Culture

The Big Leagues: 6 Superhero Teams Ready for Adaptation

Secret Six, Shadowpact courtesy of DC Comics; Runaways courtesy of Marvel Comics

This is the golden age of comic book adaptations. The Marvel Cinematic Universe is running on all cylinders at the moment with no signs of slowing down. DC Comics made a massive splash in live-action TV with series like "Arrow" and "The Flash" -- not to mention the success of Christopher Nolan's Dark Knight Trilogy. Even Valiant Comics is stepping into the mix with a deal to bring their characters to the silver screen. Marvel and DC have both shown a willingness to adapt characters and teams from the across the spectrum, moving well beyond the big-name heroes. Marvel saw huge success with "Guardians of the Galaxy" and there's a lot of buzz around DC's "Suicide Squad." So what about other obscure superhero teams? Here are a few we think deserve their time in the cinematic sunshine.

Shadowpact
Created in 2005 by writer Bill Willingham (Fable), Shadowpact centers on a ragtag group of DC's supernatural and magic-based heroes. Featuring a cast of eclectic and oddball characters like Detective Chimp, Ragman, and the Blue Devil, Shadpowpact is an off-beat ensemble with a base of operations in a mystical bar. DC Comics has yet to really deal with the deep magical history of many of its comics, and Shadowpact would be a great place to start.

New Warriors
The New Warriors have long been a second- or third-tier superhero team -- one that Marvel never seemed to know how to handle. The New Warriors featured a collection of younger superheroes; some would eventually graduate to the Avengers while some others disappeared into heroic obscurity. One iteration, however, is tailor made for either film or TV. In the mid-2000s, Marvel re-imagined the team as a group of outcast heroes in a reality TV show about being superheroes (think Jersey Shore with super powers and less spray tanning).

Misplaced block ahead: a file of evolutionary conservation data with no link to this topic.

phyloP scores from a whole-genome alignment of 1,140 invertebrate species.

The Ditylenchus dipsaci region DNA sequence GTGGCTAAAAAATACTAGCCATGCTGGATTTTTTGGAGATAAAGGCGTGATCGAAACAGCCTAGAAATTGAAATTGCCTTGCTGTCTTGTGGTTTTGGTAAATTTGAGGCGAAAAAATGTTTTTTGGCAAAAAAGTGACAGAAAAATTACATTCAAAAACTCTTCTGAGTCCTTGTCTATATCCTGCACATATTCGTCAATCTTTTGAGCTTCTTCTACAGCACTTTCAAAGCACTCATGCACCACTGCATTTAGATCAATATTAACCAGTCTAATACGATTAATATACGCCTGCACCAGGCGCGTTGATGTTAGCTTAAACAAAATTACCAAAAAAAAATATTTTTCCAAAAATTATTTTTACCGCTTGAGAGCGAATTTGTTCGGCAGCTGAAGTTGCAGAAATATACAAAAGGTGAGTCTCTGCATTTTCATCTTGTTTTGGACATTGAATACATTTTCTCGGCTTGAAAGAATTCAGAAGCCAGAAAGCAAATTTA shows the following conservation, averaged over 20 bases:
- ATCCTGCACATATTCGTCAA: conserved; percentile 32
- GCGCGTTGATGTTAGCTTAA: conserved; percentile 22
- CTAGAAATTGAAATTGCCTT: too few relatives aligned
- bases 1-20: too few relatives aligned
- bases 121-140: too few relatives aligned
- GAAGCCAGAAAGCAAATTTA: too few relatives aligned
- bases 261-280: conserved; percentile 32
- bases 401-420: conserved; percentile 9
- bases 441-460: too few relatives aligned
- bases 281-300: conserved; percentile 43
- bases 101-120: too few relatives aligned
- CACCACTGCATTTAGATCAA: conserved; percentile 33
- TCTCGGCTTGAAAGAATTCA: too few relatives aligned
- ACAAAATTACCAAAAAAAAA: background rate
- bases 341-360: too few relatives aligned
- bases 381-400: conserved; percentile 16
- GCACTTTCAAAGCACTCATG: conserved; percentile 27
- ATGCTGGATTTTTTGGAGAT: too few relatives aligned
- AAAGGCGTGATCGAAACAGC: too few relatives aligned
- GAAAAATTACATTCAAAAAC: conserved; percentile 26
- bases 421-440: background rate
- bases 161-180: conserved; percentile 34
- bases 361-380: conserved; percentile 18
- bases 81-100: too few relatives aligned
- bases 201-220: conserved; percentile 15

Secret Six
Originally created in the 1960's as covert ops strike team, writer Gail Simone reimagined the team in the mid-2000's as a villains turned mercenaries who will do basically anything if the price is right. The team consisted of lesser known villians like Catman, bizarre reimaginings of characters like Ragdoll, and upper echelon villains like Bane and Deadshot. Thanks to Gail Simone's raunchy, intelligent and irreverent sense of humor, Secret Six became one of the most critically acclaimed titles of the decade and was unlike anything else DC Comics was publishing at the time.

The Thunderbolts
Now this is an interesting premise: Imagine a team of supervillains who create superheroic alter egos to gain public trust, undermine the Avengers, and eventually dominate the world. That's the general gist of the Thunderbolts. As a tale of villains struggling with their better nature, The Thunderbolts inverted the usual paradigm and delved into themes of heroism and redemption from the opposite end of the hero spectrum. There's a great TV series lurking somewhere in here.

The Outsiders
Originally brought together by Batman, the Outsiders consisted of lesser-known and under-the-radar superheroes who dealt with threats the Justice League either couldn't or wouldn't touch. The iteration of the team that we're talking about here was created in 2003 and led by Batman protégé (and original Robin) Nightwing. This team took a proactive approach to super-heroics and considered themselves hunters and sought to track down the world's most dangerous villains rather than reactively waiting for a villain to strike. The solid action, occasionally grim tone, and interpersonal conflicts make The Outsiders a perfect fit for DC's growing TV universe.

Runaways
Runaways
garnered a fervent cult following during its publication with Marvel Comics, but never really garnered the mainstream attention it deserved. That wasn't for want of an intriguing premise. Runaways centers on a group of super-powered youths who run away from their homes after discovering their parents make up an underground supervillain cabal. It's an intelligently written adventure with just the right amount of understandable teenage angst. Rumors of a feature film adaptation have been making the rounds for a few years now. Maybe a Netflix series is in the cards? We can hope.